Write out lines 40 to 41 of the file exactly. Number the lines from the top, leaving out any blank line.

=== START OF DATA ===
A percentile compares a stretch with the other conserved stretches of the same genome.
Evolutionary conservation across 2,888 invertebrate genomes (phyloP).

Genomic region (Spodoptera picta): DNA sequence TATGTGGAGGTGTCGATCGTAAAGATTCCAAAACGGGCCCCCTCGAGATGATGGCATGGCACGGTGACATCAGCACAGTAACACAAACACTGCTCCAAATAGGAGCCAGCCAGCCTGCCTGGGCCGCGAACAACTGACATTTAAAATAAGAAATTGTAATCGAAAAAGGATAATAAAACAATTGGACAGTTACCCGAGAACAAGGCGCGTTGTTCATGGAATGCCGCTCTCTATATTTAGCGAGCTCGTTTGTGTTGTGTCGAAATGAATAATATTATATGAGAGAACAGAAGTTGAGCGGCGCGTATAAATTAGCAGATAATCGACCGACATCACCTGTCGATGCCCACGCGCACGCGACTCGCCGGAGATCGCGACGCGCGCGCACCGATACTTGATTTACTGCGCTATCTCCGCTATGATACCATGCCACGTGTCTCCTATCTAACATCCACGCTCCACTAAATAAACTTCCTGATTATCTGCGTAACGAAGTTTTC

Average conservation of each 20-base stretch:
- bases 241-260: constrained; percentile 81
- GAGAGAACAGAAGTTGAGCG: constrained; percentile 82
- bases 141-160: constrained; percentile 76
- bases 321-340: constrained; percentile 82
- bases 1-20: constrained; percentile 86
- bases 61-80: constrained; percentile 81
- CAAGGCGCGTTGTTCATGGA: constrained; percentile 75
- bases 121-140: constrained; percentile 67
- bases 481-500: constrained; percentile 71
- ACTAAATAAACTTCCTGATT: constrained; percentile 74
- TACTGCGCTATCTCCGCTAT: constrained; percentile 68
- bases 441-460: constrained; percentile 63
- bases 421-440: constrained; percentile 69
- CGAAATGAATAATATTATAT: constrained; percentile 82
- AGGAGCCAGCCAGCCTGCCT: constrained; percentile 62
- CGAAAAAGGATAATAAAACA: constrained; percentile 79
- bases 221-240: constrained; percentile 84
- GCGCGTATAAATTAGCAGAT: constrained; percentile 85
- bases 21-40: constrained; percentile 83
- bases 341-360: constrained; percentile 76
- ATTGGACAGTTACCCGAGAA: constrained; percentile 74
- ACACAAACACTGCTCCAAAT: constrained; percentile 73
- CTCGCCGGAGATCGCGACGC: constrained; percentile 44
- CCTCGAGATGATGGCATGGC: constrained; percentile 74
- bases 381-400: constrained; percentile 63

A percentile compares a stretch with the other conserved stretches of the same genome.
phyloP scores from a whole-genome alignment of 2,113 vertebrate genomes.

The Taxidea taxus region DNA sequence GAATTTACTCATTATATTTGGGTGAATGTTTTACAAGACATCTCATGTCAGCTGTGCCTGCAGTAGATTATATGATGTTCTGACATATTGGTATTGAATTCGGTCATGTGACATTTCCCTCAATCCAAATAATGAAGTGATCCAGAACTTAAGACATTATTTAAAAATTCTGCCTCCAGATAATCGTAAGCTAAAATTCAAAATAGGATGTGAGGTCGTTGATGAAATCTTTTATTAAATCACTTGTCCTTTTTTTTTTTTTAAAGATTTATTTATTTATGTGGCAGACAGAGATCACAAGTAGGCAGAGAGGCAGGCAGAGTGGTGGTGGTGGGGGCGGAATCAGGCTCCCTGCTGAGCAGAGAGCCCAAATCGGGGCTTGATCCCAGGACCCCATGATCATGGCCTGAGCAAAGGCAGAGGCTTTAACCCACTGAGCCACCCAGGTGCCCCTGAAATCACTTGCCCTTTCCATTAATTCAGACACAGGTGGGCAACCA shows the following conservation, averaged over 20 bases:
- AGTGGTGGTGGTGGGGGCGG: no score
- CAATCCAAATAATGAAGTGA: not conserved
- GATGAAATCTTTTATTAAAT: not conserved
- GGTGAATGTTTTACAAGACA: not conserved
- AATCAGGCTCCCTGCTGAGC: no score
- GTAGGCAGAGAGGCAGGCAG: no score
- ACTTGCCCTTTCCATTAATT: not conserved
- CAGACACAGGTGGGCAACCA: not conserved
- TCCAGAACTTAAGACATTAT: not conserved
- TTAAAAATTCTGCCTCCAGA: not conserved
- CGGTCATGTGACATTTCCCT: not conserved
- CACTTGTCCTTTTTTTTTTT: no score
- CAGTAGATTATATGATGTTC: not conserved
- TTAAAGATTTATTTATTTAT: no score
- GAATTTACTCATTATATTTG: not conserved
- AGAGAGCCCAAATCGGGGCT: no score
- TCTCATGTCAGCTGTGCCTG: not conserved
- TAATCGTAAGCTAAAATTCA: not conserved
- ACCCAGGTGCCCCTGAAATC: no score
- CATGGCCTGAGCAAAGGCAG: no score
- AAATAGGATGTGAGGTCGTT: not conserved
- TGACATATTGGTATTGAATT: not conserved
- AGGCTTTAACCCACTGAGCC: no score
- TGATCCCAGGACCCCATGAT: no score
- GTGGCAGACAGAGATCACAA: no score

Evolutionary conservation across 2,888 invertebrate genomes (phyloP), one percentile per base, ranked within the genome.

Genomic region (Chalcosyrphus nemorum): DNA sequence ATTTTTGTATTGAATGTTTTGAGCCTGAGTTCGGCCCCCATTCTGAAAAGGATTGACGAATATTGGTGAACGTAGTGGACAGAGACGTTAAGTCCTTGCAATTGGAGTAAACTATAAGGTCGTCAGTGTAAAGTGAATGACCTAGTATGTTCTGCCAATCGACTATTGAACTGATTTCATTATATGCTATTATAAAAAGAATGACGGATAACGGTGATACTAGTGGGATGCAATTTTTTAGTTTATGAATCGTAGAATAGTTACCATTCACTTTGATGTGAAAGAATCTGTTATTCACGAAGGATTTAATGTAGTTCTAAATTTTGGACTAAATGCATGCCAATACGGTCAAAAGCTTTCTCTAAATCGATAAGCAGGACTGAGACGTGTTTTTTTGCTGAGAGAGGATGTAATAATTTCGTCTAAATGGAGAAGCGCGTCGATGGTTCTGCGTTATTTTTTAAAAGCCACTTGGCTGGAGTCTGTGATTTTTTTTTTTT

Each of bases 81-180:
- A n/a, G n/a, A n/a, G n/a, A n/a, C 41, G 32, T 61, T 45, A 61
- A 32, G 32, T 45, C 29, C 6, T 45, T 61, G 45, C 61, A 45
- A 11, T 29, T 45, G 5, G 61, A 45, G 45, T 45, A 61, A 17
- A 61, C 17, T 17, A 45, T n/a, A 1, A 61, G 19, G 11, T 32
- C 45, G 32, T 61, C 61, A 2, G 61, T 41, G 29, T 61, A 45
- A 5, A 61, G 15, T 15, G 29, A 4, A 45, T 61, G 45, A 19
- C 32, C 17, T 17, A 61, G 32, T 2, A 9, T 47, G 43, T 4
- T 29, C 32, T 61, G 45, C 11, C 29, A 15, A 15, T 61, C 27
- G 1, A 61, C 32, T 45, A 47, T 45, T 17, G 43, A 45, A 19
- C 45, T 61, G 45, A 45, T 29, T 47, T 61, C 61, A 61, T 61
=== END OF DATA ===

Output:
- CAGACACAGGTGGGCAACCA: not conserved
- TCCAGAACTTAAGACATTAT: not conserved